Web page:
in Circulation. Heart failure (2013), 6(4), 833-44

BACKGROUND: Hypertension or aortic stenosis causes pressure overload, which evokes hypertrophic myocardial growth. Sustained cardiac hypertrophy eventually progresses to heart failure. Growing evidence ... [more ▼]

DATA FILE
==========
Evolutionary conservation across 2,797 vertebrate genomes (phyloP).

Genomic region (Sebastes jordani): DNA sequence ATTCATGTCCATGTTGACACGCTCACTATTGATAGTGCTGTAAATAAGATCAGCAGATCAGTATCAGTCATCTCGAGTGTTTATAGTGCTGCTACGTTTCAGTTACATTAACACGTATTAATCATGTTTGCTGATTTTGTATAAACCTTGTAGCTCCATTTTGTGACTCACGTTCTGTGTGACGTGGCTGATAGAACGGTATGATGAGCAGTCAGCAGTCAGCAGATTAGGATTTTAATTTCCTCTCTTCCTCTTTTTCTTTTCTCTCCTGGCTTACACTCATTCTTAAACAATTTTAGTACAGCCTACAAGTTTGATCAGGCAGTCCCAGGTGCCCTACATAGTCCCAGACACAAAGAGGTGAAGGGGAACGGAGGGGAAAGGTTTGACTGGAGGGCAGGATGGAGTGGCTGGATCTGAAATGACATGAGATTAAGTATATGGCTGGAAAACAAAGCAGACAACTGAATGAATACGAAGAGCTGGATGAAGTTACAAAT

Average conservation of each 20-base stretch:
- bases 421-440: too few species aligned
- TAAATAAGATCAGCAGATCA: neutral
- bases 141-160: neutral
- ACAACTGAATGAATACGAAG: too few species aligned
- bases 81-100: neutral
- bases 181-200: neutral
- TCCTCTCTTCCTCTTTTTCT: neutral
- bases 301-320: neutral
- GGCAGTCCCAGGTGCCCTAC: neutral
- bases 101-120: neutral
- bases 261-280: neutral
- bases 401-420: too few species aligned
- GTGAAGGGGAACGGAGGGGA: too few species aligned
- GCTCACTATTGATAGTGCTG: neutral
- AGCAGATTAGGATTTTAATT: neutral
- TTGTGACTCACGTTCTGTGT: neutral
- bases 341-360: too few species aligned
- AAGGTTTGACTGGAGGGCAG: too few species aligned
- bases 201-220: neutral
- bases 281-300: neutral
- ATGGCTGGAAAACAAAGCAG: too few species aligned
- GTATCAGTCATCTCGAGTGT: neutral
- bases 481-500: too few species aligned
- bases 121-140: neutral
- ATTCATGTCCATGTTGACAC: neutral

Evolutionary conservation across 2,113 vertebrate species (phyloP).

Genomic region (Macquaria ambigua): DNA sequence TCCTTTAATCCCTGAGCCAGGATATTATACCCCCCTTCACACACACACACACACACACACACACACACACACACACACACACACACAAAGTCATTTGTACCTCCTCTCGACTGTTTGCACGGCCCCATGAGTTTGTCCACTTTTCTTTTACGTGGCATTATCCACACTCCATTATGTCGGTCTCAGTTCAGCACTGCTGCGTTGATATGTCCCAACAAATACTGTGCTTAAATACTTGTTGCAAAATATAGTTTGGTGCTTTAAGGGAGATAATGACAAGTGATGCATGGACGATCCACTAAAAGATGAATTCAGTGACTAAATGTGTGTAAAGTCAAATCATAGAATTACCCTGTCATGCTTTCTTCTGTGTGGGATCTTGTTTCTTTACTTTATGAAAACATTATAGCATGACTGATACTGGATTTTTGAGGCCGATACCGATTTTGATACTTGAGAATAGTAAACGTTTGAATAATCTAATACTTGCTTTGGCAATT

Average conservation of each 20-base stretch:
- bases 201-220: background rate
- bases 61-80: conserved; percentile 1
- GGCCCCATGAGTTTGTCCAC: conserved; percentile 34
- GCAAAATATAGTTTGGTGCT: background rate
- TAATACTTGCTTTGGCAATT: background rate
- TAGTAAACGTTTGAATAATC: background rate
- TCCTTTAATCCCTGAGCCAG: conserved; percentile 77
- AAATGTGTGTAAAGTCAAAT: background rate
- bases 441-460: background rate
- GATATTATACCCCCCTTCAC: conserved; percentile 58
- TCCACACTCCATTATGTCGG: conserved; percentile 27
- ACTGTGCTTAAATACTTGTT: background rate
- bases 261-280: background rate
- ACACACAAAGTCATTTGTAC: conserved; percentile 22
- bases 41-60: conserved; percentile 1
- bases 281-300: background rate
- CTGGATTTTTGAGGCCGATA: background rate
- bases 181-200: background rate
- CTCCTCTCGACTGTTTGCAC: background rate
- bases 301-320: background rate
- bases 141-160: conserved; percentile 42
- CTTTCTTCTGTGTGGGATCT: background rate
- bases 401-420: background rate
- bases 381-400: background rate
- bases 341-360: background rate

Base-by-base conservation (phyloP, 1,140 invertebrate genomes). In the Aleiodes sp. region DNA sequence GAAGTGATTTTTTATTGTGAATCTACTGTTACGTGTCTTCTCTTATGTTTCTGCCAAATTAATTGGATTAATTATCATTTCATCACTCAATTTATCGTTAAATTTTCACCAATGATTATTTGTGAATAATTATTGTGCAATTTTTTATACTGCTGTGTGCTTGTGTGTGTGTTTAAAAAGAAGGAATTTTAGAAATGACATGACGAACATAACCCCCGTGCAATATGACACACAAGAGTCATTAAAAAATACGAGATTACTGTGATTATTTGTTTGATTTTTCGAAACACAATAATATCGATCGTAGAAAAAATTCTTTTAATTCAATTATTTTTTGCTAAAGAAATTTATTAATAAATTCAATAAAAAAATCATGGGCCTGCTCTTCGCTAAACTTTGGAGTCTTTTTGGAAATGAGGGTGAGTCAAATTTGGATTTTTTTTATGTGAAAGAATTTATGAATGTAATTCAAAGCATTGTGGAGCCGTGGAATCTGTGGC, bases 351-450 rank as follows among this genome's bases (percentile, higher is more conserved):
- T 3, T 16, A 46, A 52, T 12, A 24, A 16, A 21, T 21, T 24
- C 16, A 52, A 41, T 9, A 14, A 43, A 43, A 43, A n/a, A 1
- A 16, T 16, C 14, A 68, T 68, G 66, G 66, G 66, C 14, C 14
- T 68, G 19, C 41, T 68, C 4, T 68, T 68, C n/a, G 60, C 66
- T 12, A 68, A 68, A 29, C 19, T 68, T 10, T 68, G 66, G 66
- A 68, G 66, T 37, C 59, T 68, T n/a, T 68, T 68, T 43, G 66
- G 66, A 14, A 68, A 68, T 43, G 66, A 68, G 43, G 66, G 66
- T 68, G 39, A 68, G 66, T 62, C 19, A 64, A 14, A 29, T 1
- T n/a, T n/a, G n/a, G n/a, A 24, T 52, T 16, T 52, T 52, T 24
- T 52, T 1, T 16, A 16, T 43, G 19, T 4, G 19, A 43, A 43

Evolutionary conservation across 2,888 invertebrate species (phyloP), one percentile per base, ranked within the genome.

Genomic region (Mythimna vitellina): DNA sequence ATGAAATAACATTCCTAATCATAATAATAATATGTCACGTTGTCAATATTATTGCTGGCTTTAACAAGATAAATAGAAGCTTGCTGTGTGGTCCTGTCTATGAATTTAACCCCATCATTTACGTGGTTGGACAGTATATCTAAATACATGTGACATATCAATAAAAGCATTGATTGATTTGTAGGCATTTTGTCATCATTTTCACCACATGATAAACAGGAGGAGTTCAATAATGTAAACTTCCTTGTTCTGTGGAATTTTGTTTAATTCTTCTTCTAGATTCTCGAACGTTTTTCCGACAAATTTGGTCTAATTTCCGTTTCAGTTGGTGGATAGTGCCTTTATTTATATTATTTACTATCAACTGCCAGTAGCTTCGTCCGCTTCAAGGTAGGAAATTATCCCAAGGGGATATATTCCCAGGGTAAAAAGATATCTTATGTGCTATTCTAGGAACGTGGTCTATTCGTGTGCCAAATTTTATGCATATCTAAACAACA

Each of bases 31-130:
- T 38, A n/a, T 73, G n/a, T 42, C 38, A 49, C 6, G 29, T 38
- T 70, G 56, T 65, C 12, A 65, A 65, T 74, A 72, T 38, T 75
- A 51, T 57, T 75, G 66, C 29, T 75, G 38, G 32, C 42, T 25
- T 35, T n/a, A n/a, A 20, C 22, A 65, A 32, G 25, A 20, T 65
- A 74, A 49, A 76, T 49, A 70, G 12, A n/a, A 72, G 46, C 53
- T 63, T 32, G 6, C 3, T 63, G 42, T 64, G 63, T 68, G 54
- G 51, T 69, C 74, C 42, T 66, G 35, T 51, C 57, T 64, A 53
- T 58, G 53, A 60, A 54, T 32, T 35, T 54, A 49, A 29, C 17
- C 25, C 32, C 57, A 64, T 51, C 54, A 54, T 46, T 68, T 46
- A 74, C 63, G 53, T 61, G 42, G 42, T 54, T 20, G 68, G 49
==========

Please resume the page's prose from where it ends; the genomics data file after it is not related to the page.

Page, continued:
BACKGROUND: Hypertension or aortic stenosis causes pressure overload, which evokes hypertrophic myocardial growth. Sustained cardiac hypertrophy eventually progresses to heart failure. Growing evidence indicates that restraining hypertrophy could be beneficial; here, we discovered that FTY-720, an immunomodulator for treating multiple sclerosis, can reverse existing cardiac hypertrophy/fibrosis. METHODS AND RESULTS: Male C57/Bl6 mice underwent transverse aortic constriction (TAC) for 1 week followed by FTY-720 treatment for 2 weeks under continuing TAC. Compared with vehicle-treated TAC hearts, FTY-720 significantly reduced ventricular mass, ameliorated fibrosis, and improved cardiac performance. Mechanistic studies led us to discover that FTY-720 appreciably inhibited nuclear factor of activated T-cells (NFAT) activity. Moreover, we found that in primary cardiomyocytes (rat and human) pertussis toxin (Gi-coupled receptor inhibitor) substantially blocked the antihypertrophic effect of FTY-720. This observation was confirmed in a mouse model of pressure overload. Interestingly, gene array analysis of TAC hearts revealed that FTY-720 profoundly decreased gene expression of a group of matricellular proteins, of which periostin was prominent. Analysis of periostin protein expression in TAC-myocardium, as well as in rat and human cardiac fibroblasts, confirmed the array data. Moreover, we found that FTY-720 treatment or knockdown of periostin protein was able to inhibit transforming growth factor-beta responsiveness and decrease collagen expression. CONCLUSIONS: FTY-720 alleviates existing cardiac hypertrophy/fibrosis through mechanisms involving negative regulation of NFAT activity in cardiomyocytes and reduction of periostin expression allowing for a more homeostatic extracellular compartment milieu. Together, FTY-720 or its analogues could be a promising new approach for treating hypertrophic/fibrotic heart disease. [less ▲]